It’s that time of the year again when the Chinese celebrate another Valentine’s day known as the “Qixi Festival.” (Check out: Chinese celebrates more than 1 Valentine’s Day)
This holiday marks the yearly meeting of the Cowherd and the Weaver Girl, who are separated by the Milky Way and allowed to see each other once a year on the seventh day of the seventh lunar month.
Spending months away from our beloved friends, family, or significant other, we find ourselves trapped in their shoes, just longing for that day when we can see them again.
With this being said, we asked some Chinoys to share how they go beyond the distance and stay connected with their loved ones during this quarantine.
My younger brother, mother, uncle, and I left for Baguio City on March 14. The choice to leave was extremely abrupt, only finalizing the decision just the night before. Our original plan was to stay for a couple of days, but as the situation in Metro Manila worsened, we’ve kept on extending our stay. Hence, my brother and I have not been able to physically be with our dad.
Five and a half months have already passed, and we’re still quarantined in Baguio City, unable to meet him. Thankfully, in an age of technology and social media, I keep contact with my father by calling or messaging him every week or so.
The quarantine has taught me that it is essential to stay in contact with your loved ones, no matter how far away you are from them.
I have been separated from my siblings for some time now since we each have our own respective families. The only time we get to see each other is during family celebrations, which is now taken away due to our country’s current condition.
Although the distance away from them is quite bearable since I’ve been living apart from them for 21 years, I still feel anxious for my two older sisters who are both serving as front-liners abroad. Thus, I make sure to call them once in a while to see if they are doing well in their respective field.
This quarantine made me have a deeper faith with God as I have entrusted him with my siblings’ safety. Although we do not talk frequently, I believe that He is continuously protecting them from the pandemic.
The last time I saw my friends was in March. It was a school day, and we were just finishing our remaining school requirements before graduating and heading off to college. If I had known earlier that this would be the last time I could see all my friends, I would have really cherished every single second with them before we part ways.
Luckily, the existence of technology allowed for the distance to be (slightly) bearable. Not only do we chat in messenger, but we also have zoom calls and game nights whenever our schedules allow us.
Although it feels different to continually see them through a screen, it was more than enough for me. These past few months taught me that we shouldn’t be afraid of the distance when it comes to relationships as real friendships are not defined by the amount of time spent together, but rather the significant moments we spent with one another.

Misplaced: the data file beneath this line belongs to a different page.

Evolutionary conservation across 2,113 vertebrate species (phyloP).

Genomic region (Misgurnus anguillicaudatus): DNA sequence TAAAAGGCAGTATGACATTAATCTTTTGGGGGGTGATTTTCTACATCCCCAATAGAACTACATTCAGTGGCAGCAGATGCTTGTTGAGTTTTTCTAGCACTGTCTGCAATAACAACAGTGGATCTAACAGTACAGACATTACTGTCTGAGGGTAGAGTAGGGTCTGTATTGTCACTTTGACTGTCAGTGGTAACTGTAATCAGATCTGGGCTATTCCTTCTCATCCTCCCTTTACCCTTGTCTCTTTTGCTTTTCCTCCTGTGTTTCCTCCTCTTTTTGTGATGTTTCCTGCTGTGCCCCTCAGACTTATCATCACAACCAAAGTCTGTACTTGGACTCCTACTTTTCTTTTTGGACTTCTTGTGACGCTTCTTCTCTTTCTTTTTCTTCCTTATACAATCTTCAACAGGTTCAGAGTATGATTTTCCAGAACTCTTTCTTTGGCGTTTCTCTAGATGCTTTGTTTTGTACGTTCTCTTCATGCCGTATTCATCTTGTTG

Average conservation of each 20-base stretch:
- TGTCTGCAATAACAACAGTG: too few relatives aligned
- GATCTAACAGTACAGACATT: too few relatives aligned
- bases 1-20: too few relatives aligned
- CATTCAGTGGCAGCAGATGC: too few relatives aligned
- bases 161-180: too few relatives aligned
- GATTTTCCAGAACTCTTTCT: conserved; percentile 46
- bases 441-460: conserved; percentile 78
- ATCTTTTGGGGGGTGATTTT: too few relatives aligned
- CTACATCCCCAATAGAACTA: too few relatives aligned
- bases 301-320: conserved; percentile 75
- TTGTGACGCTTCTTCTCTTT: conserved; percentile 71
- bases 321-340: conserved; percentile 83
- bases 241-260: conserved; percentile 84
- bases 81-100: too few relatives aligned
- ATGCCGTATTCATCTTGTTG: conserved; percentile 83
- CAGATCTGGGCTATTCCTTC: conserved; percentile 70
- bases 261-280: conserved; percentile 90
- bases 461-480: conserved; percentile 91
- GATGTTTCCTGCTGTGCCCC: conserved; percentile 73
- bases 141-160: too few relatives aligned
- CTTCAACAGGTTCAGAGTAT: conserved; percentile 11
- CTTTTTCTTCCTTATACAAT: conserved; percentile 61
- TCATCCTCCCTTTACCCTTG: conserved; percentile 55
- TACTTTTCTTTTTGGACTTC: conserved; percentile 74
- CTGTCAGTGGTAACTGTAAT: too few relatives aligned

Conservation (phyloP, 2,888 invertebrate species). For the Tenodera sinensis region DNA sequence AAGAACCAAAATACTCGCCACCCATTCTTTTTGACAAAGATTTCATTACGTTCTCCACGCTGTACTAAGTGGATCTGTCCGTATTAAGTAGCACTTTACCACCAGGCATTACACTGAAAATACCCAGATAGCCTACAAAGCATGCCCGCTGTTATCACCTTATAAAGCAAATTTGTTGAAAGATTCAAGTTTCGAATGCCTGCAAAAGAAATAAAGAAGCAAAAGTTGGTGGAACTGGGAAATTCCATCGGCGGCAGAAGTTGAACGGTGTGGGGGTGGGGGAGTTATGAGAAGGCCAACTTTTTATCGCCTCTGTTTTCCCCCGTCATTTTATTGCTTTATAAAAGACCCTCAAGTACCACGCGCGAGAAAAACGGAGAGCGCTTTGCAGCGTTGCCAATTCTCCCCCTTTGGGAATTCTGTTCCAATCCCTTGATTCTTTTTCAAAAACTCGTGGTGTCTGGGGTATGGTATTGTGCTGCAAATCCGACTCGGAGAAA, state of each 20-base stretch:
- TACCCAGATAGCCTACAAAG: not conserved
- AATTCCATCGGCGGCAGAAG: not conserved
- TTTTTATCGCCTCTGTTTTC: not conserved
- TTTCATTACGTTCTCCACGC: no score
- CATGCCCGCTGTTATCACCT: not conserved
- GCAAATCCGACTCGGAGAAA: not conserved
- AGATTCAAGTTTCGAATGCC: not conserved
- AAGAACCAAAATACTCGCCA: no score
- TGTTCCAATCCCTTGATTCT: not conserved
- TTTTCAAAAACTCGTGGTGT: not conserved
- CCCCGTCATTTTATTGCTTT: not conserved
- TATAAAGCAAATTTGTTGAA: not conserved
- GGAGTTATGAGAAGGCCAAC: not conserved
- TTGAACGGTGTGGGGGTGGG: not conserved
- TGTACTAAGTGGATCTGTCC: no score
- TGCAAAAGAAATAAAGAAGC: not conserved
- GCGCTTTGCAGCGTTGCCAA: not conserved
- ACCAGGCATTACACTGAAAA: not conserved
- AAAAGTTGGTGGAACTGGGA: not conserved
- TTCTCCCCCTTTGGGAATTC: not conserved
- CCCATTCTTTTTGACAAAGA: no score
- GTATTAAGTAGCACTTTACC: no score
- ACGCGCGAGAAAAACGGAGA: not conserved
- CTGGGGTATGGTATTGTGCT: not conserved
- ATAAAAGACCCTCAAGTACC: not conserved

The last hangout I had with my friends was just a few days before the lockdown. Since then, we have continued to communicate with one another through apps like Messenger and Zoom.
To gap the distance quarantine has brought us, I always make sure that I talk to all my friends every week and chat as if we are there in person. Sometimes my friends would even set an E-numan or group eating session, which I gladly participated in.
Quarantine may have separated us with the people we want to be with, but we can continue to live our days and communicate with one another through the power of technology.
Paco & Sasha, 33 & 35
I was driving to Manila to surprise my girlfriend when the news of the NCR lockdown broke out. Since I was in Sto. Tomas, Batangas at that time, I had to stay put and book a hotel, as no one knew how long the lockdown would be.
I called her up and told her about the surprise, how I was left with a few clothes, and how I had no place to stay if ever the lockdown extends.
She understood and asked her friends, who lived in Sto. Tomas, for possible places I could stay in. It was her way of showing affection, as she isn’t the mushy type (even if she tries).
The next day I drove back to Bicol. I’ve not been with her physically since. Nevertheless, the love continues despite the distance since we continue to video call each other every day to talk about our day.
Roselle and Dex, 18
The last time my boyfriend and I saw each other was on July 10, 2020, when he came to visit. To adapt to this new situation, messaging apps such as Messenger, Telegram, and Whatsapp have become our primary means of communication.
It is our routine to greet each other in the morning, to exchange messages throughout the day, to squeeze in a short (sometimes long) video call (if we are both available), and to have nightly video calls before we go to bed. Additionally, we randomly send each other care packages or food to show our effort and to create a pseudo date.
We found that our long-distance relationship during this pandemic has actually further strengthened our relationship because of our frequent communication and presence in each other’s daily lives. We have learned to become more understanding and more patient with each other’s shortcomings as we put communication and respect at the forefront of our relationship.